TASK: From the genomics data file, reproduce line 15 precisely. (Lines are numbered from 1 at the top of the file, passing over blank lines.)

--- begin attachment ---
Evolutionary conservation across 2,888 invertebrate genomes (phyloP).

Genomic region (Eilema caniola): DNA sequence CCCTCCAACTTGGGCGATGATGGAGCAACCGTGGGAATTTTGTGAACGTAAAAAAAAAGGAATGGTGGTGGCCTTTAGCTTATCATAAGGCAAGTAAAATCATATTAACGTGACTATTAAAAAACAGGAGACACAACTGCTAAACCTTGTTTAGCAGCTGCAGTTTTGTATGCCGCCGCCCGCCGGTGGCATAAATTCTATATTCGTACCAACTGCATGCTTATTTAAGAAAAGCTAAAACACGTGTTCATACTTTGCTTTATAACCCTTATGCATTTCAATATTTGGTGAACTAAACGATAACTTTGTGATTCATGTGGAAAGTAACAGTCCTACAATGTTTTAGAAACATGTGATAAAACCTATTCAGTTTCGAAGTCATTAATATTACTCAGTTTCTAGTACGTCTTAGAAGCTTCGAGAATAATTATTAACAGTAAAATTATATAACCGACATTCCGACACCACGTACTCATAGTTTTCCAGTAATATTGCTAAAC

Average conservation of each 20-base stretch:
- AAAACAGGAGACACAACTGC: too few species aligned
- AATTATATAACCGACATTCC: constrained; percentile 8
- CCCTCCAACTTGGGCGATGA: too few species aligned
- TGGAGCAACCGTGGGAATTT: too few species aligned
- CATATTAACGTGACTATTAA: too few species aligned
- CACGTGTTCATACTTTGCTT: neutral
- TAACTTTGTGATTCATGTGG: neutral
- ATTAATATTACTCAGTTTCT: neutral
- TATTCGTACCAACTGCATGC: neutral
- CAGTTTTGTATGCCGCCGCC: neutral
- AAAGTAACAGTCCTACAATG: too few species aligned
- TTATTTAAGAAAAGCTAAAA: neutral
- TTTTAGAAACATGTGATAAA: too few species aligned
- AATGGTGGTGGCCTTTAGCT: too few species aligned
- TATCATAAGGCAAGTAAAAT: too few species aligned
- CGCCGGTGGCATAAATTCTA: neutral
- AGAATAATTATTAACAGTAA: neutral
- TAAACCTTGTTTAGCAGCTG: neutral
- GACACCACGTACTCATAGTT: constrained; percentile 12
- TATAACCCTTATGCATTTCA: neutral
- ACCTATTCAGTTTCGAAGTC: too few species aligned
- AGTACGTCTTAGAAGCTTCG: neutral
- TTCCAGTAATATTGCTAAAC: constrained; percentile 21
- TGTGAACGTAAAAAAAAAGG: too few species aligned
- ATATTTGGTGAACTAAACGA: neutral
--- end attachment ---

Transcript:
- TTATTTAAGAAAAGCTAAAA: neutral